HealthParenting Styles

Losing It (and Getting It Back)

(Trigger Warnings: Mental Illness, Anxiety, Panic Attacks)

Here’s my current take on the whole parenting situation: parenting young kids is like threading a needle while riding in the back of a moving pickup truck. Also, the truck is being driven by three small children, and one of them is screaming because one of her sisters spilled her drink. Oh, and the drink spilled on my laptop, but that’s no big deal because she’s not currently using it to watch My Little Pony.

Let’s get back to the needle threading bit because that’s what I really wanted to talk about.

Before our oldest child was born, I spent a lot of time thinking about what sort of parent I wanted to be. What I came up with was more or less a description of my own parents minus a few things I was certain they’d done to ruin my life. This model worked pretty well for me right up until the panic attacks started.

 Everyone who has panic attacks experiences them differently, but imagine having a massive heart attack while waiting to be pushed out of an airplane and you’ll get the flavor of my worst attacks. These would hit me without warning, and I had no idea what to do about them, so I did the sensible thing and ignored them.

When I finally did seek help a year or so after my first attack, I was diagnosed with Adult ADHD and a co-morbid anxiety disorder. Two years later, I’m finally approaching something I would call “healthy” (but not “normal”) with the help of medication, therapy, and a life coach who specializes in ADHD.

So why is all of this important for a parenting site?

First, I want to encourage everyone, but especially parents, to seek help if they need it. Many mental illnesses have a hereditary component, and there’s a good chance my own children will inherit my ADHD. I knew there was something wrong long before my first panic attack, but I lived in denial because I didn’t have anyone in my life to show me the way past the fear and cultural stigma of mental illness. I want to be that example for them, and for anyone else that needs it.

And even if they don’t inherit my ADHD, it can still impact their lives. My anxiety quickly turns to depression if I don’t manage it properly, and the children of depressed parents experience mental health problems at a much higher rate than the general population. Yes, I know the relationship may not be causal, but I also know that I’m a better parent when I’m healthy.

The second reason I think this topic belongs here is that even if you don’t deal with a diagnosable mental disorder, parenting can make you feel like you do. It’s stressful, exhausting work, and you can burn out fast. I started having panic attacks because the lifetime of coping mechanisms I’d evolved stopped working the instant I became a parent. All my mechanisms of control broke at once because I was suddenly in a situation where the idea of controlling anything was a joke.

When that happened, I felt scared and angry. Even worse, I felt shame because I didn’t have any of the overwhelming joy I was supposed to experience upon becoming a parent.

Sound familiar? Maybe? OK, then I’ll tell you how I manage.

1. I prioritize sleep.

I didn’t say that I “get enough sleep”. I’m convinced that I’ll never get “enough” sleep ever again, but I make it a priority. That means trading off a lot of things. I used to stay up late to clean the house, but now I just aim for “livable” and go to bed.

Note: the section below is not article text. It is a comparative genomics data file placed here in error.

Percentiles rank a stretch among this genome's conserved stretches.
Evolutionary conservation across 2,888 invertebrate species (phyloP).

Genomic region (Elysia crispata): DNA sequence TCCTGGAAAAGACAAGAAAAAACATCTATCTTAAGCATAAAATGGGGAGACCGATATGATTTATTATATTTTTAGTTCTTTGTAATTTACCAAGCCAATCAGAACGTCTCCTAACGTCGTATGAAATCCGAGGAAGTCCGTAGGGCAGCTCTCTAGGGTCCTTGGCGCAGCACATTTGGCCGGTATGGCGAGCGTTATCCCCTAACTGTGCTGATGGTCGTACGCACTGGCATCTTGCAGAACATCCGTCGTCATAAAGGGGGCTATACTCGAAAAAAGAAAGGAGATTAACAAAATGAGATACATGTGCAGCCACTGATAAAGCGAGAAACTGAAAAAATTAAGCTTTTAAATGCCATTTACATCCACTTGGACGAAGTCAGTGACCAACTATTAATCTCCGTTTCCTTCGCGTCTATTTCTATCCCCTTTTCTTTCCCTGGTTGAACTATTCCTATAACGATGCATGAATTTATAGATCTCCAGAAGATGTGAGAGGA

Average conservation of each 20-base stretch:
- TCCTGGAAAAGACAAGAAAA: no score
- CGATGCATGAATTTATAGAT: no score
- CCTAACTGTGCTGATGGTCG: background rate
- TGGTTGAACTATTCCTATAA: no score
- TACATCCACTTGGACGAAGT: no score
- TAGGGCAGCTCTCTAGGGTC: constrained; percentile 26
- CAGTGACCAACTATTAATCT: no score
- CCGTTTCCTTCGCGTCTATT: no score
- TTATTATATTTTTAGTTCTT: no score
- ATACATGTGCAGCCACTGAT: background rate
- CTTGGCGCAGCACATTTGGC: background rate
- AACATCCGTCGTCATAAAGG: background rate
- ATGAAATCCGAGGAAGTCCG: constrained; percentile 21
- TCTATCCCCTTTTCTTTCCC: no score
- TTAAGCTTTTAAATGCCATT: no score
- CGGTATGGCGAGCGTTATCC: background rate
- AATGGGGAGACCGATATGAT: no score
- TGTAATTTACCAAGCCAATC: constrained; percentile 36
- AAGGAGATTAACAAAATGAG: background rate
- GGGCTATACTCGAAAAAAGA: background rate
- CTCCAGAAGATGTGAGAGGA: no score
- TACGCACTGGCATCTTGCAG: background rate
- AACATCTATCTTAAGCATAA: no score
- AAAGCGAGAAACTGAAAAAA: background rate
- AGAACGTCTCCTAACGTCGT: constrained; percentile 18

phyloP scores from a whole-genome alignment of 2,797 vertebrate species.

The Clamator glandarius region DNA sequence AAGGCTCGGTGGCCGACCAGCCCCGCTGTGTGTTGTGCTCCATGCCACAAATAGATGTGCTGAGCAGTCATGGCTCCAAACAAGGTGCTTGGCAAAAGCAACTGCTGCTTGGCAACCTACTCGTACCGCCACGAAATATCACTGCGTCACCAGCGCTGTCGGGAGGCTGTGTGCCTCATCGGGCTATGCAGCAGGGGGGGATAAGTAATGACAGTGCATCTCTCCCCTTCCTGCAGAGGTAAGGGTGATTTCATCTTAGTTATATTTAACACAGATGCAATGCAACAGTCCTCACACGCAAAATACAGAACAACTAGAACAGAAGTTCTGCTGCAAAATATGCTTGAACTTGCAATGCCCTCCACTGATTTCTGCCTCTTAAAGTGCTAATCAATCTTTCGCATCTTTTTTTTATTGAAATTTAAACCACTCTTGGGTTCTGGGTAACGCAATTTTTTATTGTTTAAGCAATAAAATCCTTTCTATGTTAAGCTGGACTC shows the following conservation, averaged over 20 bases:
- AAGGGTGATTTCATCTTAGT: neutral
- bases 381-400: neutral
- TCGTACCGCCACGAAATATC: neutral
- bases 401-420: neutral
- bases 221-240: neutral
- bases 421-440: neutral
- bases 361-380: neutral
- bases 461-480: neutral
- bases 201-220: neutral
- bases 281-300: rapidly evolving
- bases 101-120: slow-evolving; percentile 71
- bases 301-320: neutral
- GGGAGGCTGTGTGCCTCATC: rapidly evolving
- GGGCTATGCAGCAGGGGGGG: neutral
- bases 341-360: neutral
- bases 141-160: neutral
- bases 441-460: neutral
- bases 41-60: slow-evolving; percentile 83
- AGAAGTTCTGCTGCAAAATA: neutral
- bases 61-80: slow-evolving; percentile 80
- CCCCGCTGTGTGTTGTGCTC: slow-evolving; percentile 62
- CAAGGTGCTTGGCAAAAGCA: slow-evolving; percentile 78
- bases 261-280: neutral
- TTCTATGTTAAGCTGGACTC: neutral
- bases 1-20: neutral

2. I prioritize quiet.

I meditate, and it has helped me a lot. I’m never going to manage the twenty minutes a day that my meditation app recommends, but at least once a day I step away from everything. Sometimes all I can manage is to hide for two minutes, cover my ears, and count my breaths. It still helps.

By the way, you can do this in the shower if you’re into multi-tasking and daily showers.

3. I prioritize fun.

I do something fun every day. It doesn’t have to be elaborate. In fact, I intentionally don’t make it elaborate because that will backfire and become a chore.

I bought a big pack of pencils and a notebook, and I try to draw something every day. Sometimes I draw with my kids, and sometimes I don’t because they’re always demanding that I draw them cats.

I’ve also been known to wad up a sheet of paper and use it to play catch with myself.

4. I prioritize connections.

I try to talk to another adult every day. I’m married, so that makes it easier but not inevitable because sometimes we’re both too tired to form words at the end of the day.

If you don’t have a significant other, or if you’d rather not talk to the one you’ve got (totally legitimate), then even saying a few extra words to the clerk at whatever store is closest to where you live. That sounds like a joke, but its not. There have been times when a four line conversation at the gas station or coffee shop kept me going.

5. I gave up on threading that needle.

Did you think I’d forgotten my needle metaphor? Hah! I never forget a metaphor.

The big thing I’ve learned in nearly six years of being a dad is that I’m never going to thread that needle. My kids aren’t going to grow into perfectly formed adults possessed of zero emotional baggage and perfect self confidence.

It’s not my job to thread that needle, anyway. I only have to hold on to it until they’re old enough to thread it themselves.

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stephenharred

stephenharred

I have three kids, three dogs, and three mental health professionals. I'm happy to chat about any of these, but don't bother arguing with me over whether ADHD is "real."

2 Comments

  1. December 20, 2013 at 11:20 am —

    I loved this. I have an appointment soon to confirm ADHD and I relate to a lot of what you wrote.

  2. December 20, 2013 at 8:13 pm —

    Stephen, this is wonderful.

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